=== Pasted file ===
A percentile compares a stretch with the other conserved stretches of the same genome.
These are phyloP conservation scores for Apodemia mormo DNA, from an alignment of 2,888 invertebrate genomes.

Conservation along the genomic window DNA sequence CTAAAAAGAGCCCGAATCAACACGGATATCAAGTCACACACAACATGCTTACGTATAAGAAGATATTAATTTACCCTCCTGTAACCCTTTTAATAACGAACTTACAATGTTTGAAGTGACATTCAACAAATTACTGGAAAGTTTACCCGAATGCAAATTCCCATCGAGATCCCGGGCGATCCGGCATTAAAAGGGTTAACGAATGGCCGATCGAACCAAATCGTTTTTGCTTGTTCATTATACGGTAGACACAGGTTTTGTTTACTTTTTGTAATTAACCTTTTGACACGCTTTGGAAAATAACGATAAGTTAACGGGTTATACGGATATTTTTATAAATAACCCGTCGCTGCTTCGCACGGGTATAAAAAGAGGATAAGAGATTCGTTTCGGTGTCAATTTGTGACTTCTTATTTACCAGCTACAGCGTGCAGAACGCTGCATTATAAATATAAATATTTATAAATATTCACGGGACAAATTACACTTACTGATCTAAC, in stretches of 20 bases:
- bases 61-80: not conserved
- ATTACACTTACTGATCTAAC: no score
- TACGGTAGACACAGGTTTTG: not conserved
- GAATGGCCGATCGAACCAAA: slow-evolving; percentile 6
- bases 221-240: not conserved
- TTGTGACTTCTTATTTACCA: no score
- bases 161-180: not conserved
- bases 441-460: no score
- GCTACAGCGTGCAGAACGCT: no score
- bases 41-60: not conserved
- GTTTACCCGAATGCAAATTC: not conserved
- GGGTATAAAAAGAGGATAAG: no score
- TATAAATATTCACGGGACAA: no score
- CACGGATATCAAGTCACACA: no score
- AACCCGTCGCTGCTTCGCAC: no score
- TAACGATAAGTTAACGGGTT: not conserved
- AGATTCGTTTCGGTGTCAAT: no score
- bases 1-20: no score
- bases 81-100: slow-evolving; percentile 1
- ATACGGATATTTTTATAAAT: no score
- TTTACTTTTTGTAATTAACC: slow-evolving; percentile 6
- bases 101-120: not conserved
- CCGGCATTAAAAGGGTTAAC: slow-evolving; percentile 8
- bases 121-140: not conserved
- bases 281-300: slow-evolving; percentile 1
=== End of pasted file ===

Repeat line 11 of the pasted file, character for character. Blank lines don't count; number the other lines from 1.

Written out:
- bases 441-460: no score